Til later!





Neville, new readings, and a love of the cold.

17 03 2009

Guess what? You know how last week I was thinking of calling my blog Neville? Well, over the weekend I actually met someone called Neville at a karaoke place. Amazing, right? No? Well I thought it was pretty incredible.

Also, I’m loving the cold weather. I am sitting here with slippered feet as I type. Goodbye, excessive heat. Don’t let the door hit you in the arse on the way out.

I’ve just been looking at this week’s readings. The Dung Beatles. Hilarious! AND – wonder of wonders – there’s actually a faeces-themed Beatles tribute band with that name. You can find more about them and their brilliant scatological song names here. ‘Hard Day’s Shite’ is a highlight of their tracklist.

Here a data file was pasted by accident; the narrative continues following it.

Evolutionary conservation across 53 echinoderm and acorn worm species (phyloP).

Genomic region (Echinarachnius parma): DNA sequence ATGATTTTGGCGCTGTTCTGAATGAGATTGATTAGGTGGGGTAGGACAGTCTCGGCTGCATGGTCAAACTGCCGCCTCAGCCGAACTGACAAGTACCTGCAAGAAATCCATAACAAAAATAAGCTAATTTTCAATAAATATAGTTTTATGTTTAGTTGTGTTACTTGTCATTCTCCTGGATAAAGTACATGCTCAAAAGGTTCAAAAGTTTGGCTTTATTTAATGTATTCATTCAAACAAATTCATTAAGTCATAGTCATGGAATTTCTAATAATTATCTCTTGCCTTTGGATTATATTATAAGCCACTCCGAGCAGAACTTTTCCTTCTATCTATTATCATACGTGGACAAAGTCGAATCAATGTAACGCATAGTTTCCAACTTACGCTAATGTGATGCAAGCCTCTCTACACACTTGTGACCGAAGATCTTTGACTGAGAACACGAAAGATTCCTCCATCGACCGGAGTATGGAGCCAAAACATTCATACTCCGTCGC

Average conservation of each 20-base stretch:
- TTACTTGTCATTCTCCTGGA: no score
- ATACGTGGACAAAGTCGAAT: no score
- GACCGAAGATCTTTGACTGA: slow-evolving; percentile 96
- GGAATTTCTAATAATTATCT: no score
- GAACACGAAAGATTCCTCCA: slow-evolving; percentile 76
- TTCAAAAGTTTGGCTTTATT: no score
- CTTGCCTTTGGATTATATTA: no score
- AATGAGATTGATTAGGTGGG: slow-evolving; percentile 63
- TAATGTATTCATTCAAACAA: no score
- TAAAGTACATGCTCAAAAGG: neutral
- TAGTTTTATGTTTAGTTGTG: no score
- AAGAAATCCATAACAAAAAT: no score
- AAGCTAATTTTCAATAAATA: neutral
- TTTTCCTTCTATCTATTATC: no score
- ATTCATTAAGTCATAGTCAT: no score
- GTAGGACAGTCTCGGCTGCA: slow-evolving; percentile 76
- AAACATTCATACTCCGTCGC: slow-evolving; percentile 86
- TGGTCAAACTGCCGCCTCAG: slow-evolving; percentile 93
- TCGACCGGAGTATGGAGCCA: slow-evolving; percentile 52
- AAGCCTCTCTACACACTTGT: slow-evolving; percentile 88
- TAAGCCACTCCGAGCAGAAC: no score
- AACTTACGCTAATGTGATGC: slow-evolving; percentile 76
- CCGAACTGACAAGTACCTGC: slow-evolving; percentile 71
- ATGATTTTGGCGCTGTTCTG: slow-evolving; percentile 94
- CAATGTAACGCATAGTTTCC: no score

Anyway, let’s get to the info in the readings, which I really enjoyed this week. It drives me crazy when websites are really badly designed and put together, because – as I’ve mentioned before – I’m not the sharpest knife in the web drawer, if you know what I mean, so I need things on the www to be as simple as possible.

There’s a website called Web Pages That Suck (can you guess what’s coming?) that lists websites that are really poorly designed. Have a look – some of them really are staggeringly bad! This one is the number one site for terrible navigation, but this one really takes the cake – voted worst site overall in 2008. It’s so bad it almost caused me severe internal contusions, such was my shock.